Posts Tagged ‘Greek-based fiction’

Myth by R J Dent

November 15, 2010

‘A cross between An American Werewolf in London and Clive Barker’s Nightbreed’ (Amazon)

This is R J Dent’s novel Myth,  a dark, erotic fantasy set on a Greek island.

It tells the story of a couple (James and Penny) who hear about the chimera, a strange mythical creature that lives in the hills. They, of course, are sceptical, but also curious. Eventually, curiosity wins out and they set off with a guide, up into the hills to see the chimera for themselves.

Obviously things aren’t as they seem and the couple end up trapped in the hills. The man, James Barrett, defends himself against an attacker, but becomes susceptible to the suggestion that he is now the mythical beast, having defeated the one that attacked him.

He rejects this idea and instead focuses on caring for Penny, who has been injured. James then tries to get back to the village, only to realise that the whole village have duped him. He then opts for revenge against the village and goes on the rampage, destroying everyone he comes into contact with. He becomes monstrous.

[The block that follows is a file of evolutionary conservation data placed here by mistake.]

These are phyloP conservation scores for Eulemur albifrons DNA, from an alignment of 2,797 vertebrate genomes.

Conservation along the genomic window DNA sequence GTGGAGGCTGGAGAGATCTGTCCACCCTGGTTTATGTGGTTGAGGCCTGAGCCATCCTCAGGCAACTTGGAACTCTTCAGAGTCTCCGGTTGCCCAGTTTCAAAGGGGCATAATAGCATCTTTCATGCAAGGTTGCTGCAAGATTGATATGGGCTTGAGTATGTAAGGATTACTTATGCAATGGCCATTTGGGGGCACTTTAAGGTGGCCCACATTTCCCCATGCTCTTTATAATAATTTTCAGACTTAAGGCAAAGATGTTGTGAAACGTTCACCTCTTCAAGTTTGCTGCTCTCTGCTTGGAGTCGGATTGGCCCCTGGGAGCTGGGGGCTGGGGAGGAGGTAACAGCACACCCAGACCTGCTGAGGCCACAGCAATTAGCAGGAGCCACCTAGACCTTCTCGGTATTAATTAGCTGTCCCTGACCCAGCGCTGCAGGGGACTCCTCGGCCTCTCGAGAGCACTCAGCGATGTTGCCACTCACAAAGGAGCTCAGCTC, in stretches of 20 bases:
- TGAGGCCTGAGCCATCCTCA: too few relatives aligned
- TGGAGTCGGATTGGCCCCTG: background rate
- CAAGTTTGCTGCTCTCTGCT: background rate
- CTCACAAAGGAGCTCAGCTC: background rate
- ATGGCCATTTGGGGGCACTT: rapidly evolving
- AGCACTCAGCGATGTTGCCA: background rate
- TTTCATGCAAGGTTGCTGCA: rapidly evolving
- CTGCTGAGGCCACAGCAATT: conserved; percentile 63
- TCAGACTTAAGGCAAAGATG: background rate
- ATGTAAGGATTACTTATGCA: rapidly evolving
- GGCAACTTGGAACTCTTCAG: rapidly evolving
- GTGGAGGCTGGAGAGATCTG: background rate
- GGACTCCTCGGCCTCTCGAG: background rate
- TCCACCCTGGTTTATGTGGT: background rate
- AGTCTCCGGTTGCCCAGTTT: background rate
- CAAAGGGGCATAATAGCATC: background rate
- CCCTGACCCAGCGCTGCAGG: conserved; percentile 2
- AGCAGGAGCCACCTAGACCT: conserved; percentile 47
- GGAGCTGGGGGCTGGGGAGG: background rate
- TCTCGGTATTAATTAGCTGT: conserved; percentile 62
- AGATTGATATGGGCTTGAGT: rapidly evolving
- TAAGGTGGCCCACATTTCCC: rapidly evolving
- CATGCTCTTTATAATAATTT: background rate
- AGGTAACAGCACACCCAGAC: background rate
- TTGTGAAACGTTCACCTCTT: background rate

R J Dent says: ‘I wrote Myth because I was interested in the way people change when they’re in exotic locations – if they’re not xenophobic they either go native, become very nationalistic, or else become a wistful hybrid of the two. That was my starting point. I then simply added a Greek myth scenario, using the chimera as the indigenous antagonist.’

‘The Greek myth element decided the location, and the rest was simply charting what happened to the couple. I used Pavese’s idea that ‘travelling is a brutality’ – and that was it; I had my novel. All that was needed was an ending – which was made clear to me after I read Robert Graves’ comment that every Greek myth had a regional variation. With that in mind, I gave Myth seven very different regional variations.’

‘Writing Myth was a very good experience. I used a great deal of my familiarity with, and love of, various Greek islands, to inform my novel. I used locations, characters, names, etc, that I know well. For the last five years I’ve steeped myself in Greek culture. Some of that is reflected in Myth.’

Myth is ‘a cross between An American Werewolf in London and Clive Barker’s Nightbreed.’ (Amazon review)


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